Kennedys secures major ruling for manufacturers and insurers in landmark group litigation

DePuy International Ltd’s ULTAMET® Metal-on-Metal (MOM) Articulation, a total hip replacement prosthesis, is not defective under the Consumer Protection Act 1987 (the Act), the High Court has ruled today in a decision likely to affect many hundreds of other claims against manufacturers of MOM hip implants in the UK and the EU generally.

The decision, in what is one of the largest product liability group actions in recent years, averts what could have been potentially serious implications for product innovation.

Kennedys acted for DePuy in a group action brought by more than 300 claimants. It led to a four-month trial, the first of its kind in the UK, during which the court received evidence from over 40 witnesses, including 21 experts ranging in discipline from orthopaedics to engineering, and behavioural psychology to statistics.

In a comprehensive judgment of 170 pages, the Honourable Mrs Justice Andrews DBE found that although a MOM product would, by its very nature, produce metal wear debris – which in turn might cause an adverse reaction in some patients – that was not in itself a defect for the purposes of the Act.

She agreed with DePuy’s argument that a known consequence of the ordinary use of a product could not amount to a defect, and said this aspect of the claimants’ case was “untenable”.

Applying the claimants’ logic to this case could have rendered all hip implants defective under the Act, as material loss produced by wear occurs in every type of hip implant (whatever their bearing surface: metal or polyethylene), with the potential to cause an adverse reaction.

The claimants’ secondary argument was that the ULTAMET Articulation had an “abnormal” potential for damage, based on data which they asserted showed that it didn’t perform as well as other non-MOM prostheses which were introduced at the same time as, or even after, the ULTAMET Articulation. The claimants’ arguments here, if successful, could have had a potentially serious impact upon manufactures’ appetite for innovation - where a new product’s performance was compared not only to existing comparables, but also to future alternatives.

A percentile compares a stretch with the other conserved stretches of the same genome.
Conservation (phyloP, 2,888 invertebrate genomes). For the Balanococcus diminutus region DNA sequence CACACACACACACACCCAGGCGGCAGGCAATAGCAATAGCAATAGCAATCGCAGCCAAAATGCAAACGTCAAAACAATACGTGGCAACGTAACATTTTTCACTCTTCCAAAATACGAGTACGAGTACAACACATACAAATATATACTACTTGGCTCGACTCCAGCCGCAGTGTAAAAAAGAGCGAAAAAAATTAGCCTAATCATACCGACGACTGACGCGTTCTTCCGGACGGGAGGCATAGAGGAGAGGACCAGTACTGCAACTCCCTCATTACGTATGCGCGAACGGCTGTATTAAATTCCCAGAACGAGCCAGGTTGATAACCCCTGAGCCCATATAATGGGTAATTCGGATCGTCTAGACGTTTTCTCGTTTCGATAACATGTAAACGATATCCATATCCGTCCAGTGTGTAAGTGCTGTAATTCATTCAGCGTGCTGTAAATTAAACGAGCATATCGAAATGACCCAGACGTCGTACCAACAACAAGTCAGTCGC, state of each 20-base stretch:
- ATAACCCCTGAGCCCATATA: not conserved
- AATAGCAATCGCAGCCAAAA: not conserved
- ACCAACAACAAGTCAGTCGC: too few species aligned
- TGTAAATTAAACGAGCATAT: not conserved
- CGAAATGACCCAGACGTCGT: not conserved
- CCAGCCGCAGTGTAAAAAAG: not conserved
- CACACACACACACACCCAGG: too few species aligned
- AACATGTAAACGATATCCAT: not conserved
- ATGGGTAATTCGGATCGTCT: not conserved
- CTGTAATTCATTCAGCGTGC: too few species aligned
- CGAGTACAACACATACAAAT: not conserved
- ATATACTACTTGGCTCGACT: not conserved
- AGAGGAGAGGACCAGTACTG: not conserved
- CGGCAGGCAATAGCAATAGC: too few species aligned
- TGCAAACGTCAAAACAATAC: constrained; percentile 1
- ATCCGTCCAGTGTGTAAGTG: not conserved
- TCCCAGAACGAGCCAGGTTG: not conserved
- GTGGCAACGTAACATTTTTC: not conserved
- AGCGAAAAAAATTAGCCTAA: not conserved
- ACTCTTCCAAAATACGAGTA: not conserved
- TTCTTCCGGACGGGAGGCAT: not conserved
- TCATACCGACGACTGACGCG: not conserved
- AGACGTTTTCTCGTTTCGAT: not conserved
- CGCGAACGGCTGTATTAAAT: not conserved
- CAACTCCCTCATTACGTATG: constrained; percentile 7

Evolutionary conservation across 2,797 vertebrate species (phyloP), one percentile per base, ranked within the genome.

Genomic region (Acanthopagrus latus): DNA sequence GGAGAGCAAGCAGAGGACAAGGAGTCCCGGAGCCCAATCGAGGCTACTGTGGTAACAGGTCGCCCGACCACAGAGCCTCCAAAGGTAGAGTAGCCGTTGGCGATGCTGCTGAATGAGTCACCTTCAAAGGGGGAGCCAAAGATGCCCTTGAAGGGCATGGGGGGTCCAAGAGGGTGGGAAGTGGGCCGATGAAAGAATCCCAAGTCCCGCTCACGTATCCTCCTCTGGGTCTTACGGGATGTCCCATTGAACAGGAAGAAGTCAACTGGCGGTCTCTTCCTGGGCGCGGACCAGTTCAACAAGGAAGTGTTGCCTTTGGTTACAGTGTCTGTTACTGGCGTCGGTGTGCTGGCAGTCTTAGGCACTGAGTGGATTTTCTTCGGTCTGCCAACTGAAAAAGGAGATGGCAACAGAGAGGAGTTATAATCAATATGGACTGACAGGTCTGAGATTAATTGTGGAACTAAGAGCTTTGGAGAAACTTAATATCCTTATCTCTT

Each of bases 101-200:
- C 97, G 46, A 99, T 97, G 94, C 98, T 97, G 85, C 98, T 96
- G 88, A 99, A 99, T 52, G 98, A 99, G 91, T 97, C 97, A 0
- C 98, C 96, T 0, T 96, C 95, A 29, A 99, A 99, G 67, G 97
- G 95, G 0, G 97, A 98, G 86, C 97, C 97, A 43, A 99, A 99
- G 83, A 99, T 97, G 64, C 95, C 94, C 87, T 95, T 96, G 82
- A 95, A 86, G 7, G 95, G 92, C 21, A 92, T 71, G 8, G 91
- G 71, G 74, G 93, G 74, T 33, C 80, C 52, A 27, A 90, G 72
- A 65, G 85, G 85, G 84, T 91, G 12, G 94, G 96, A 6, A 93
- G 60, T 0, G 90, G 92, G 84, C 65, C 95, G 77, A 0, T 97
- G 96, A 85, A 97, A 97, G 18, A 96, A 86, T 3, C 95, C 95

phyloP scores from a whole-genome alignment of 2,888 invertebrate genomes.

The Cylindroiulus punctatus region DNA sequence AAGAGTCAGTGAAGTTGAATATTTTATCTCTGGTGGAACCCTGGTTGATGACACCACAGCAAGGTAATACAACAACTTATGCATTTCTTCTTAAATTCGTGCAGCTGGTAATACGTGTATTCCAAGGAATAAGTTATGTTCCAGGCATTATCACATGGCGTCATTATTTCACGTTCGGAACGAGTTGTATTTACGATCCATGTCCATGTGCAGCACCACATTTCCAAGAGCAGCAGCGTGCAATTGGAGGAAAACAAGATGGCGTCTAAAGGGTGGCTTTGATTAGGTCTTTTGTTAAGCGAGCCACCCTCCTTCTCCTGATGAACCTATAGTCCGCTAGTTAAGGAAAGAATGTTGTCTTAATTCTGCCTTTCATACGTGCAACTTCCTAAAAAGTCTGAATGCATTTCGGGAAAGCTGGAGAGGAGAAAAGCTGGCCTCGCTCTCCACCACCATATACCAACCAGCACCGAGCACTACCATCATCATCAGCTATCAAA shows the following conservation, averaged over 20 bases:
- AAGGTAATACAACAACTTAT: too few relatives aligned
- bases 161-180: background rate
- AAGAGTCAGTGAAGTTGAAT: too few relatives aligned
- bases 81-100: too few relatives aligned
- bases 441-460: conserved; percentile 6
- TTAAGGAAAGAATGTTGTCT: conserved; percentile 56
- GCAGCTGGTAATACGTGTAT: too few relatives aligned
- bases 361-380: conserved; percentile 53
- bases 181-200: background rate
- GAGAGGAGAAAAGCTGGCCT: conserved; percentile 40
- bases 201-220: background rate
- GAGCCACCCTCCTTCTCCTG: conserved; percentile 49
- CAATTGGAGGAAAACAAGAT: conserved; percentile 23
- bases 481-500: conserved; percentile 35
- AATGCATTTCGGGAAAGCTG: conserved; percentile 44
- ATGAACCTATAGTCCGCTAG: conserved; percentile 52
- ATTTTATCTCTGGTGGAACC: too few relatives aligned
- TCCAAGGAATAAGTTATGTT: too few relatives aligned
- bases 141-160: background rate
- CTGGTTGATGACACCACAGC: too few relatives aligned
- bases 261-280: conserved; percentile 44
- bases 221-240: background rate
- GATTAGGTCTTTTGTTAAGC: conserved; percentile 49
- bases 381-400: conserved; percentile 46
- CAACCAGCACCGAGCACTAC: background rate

The judge directed that hindsight has no place in the formulation of the expectation of safety, and that ULTAMET should be compared to other prostheses that were on the market at the time the ULTAMET was introduced. Having considered the evidence in detail, the judge concluded that the ULTAMET performed as well as or better than those other prostheses and had no increased risk of harm. Indeed, Andrews J described ULTAMET as “a well-designed product with many positive engineering features”.

Finally, the judge also raised an important public health issue by highlighting “the panic about MOM hips that was engendered in consequence of the increasingly hysterical media reporting”.

Phrases such as ‘toxic hip implants’ were used in the tabloid press, and it was suggested in some articles that there were systemic problems, and that metal was poisoning the bodies of patients. Typically, the absence of any scientific research to support the alarmist contentions in the articles or reports would be mentioned, if at all, in the last paragraph.

Further, she noted that “the expert psychologists agreed that the sensationalist media reports probably did have some effect both in increasing the rate of, and accelerating the timing of MoM hip implant revisions”.

Kennedys Partner Samantha Silver, who led the work for DePuy, said: “The principles established in this judgment apply to all products used by consumers that come within the Consumer Protection Act.

“The decision will have significance for all manufacturers and distributors, not just those in the life sciences industry, as well as their insurers.

“It provides manufacturers with confidence that the courts can take into account the benefits and the inherent risks of certain products, for example, in cases where there is a known side effect or complication and the overall benefits outweigh the risks.”

Amantha Silver Square
The decision that the safety of new products should be compared to products existing at the time they are introduced to the market also safeguards the position of those developing new, potentially life-enhancing, technologies in the future.

It is not yet known whether the claimants will appeal the decision.